A year ago, Malmö-based quartet Hater went on a songwriting storm, which resulted in the release of two records. Their debut album, You Tried, was filled with dreamy numbers while the follow-up EP, Red Blinders, was emotionally stunning. Apparently, Måns Leonartsson, Adam Agace, Lukas Thomasson, and Caroline Landahl had plenty of songs left, as less than a year later they return with another full-length album.
Siesta is an LP and an EP rolled into one, as it spans fourteen tracks that clock in just a shade under an hour. The arrangement of the songs, too, give the sense of two distinct efforts, where the album takes a slight deviation after its tenth track, “The Mornings”. While the band could have again released two distinct records, the decision to put all the tracks into a single album is made clear when listening to Siesta in its entirety. Hater’s sophomore LP is a concept record – or more accurately a coming-of-age soundtrack. It is like a great ’80s movie, where the stories of different characters seamlessly intersect. Together, they tackle love and heartbreak, success and disappointment, and hope and anxiety, and we voluntarily join them for the ride.
While the themes are familiar, Hater’s innate ability to make simplicity sound cinematic is what draws in listeners. The jangly “It’s So Easy” immediately unveils the foursome’s gifts. Dream-pop and ’80s soft rock come together to create a soothing melody, and it’s highlighted by the Peter Hook-esque bass line. Leonartsson and Landahl’s lyrics, however, indicate the opposite. Instead of an easy-going story, they describe the anxiety that consumes people while others make living life so effortless. The equally dazzling and exquisite “I Wish I Gave You More Time Because I Love You” sounds like it came from Joni Mitchell’s long lost songbook during the Laurel Canyon days. With guest Inge Petersson Lindbäck’s delicate saxophone humming in the background, Landahl eloquently describes the bonds that tie people together and how they can frazzle under the strain.
The power of love and how it can break down barriers are emphasized on the shimmering “Closer”. Landahl teases, “Are you ready to see?”, as she is about to unveil a surprise. While two people engage in an intimate night, another prepares to leave town. The beautiful knee-buckler, “Fall Off”, is her story. Landahl’s voice and words are shrouded in memory, as she wonders out loud why she stayed for so long.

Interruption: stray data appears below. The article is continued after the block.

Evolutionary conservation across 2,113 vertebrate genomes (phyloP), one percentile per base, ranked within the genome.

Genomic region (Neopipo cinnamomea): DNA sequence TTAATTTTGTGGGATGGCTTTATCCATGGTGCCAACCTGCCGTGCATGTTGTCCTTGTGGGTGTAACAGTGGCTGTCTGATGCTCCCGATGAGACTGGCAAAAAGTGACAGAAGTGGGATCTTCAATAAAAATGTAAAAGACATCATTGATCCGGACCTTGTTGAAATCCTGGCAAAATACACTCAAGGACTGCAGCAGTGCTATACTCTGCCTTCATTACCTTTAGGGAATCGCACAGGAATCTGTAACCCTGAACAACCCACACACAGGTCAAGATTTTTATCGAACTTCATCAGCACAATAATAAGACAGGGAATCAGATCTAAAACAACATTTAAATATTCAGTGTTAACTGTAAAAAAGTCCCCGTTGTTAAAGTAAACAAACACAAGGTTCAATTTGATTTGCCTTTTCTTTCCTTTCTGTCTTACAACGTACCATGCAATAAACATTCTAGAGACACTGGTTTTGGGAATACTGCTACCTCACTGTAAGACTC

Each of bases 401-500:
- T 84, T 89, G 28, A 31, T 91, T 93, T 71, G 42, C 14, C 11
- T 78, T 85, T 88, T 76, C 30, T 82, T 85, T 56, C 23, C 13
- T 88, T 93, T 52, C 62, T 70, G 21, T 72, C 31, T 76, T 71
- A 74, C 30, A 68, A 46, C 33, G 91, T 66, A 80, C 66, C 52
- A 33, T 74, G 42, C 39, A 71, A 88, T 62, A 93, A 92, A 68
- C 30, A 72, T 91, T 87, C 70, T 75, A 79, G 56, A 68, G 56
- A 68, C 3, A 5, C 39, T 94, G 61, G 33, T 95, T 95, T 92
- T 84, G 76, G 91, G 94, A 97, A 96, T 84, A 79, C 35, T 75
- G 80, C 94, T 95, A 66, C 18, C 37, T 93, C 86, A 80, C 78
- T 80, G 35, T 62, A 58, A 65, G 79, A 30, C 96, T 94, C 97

The mood gets bleaker on the Blondie-esque “Thing To Keep Up With”. It’s Hater at their stormiest, and it’s astoundingly stunning. The trembling bass line and dissonant guitar line set the tone and provide the perfect foils for Landahl’s narration of another person’s desperation to escape her life and start anew in Hollywood. The band maintain the urgency on the sizzling “Your Head Your Mind”, but they gear down on the solemn “Why It Works Out Fine”. Landahl’s voice has the intimacy of a bedroom conversation, and her lyrics are introspective and emotionally crippling. She shares how one person took away her innocence and never returned.
The sombre “The Mornings” is the tenth track, and it resembles The Cranberries in their early days. It’s a tender number that offers a glimmer of hope and optimism, which comes with the rise of the sun. The jittery and upbeat “Cut Me Loose” and the stirring ballad “All That Your Dreams Taught Me” accentuates this feeling. The latter is an extraordinary display of dream-pop. Strings flutter within the titillating rhythms, and Landahl’s words gently hover over top. She is lost in memory while also thinking about what tomorrow may bring.
The slender pop-rock closer, “Weekend”, provides one possibility. The song brings together the album’s two primary characters together – the one who left to chase a dream and the one who stayed back and longs to see him again. They are reunited, at which point Landahl demands, “Weekend we’ll stay out / Promise me that you will be home”. No answer is given, but it is safe to assume what happens next. Or is it? With Hater, nothing is ever what it seems, which is how every great story should end. And how ever great album should conclude, leaving us to wait for what is to come.
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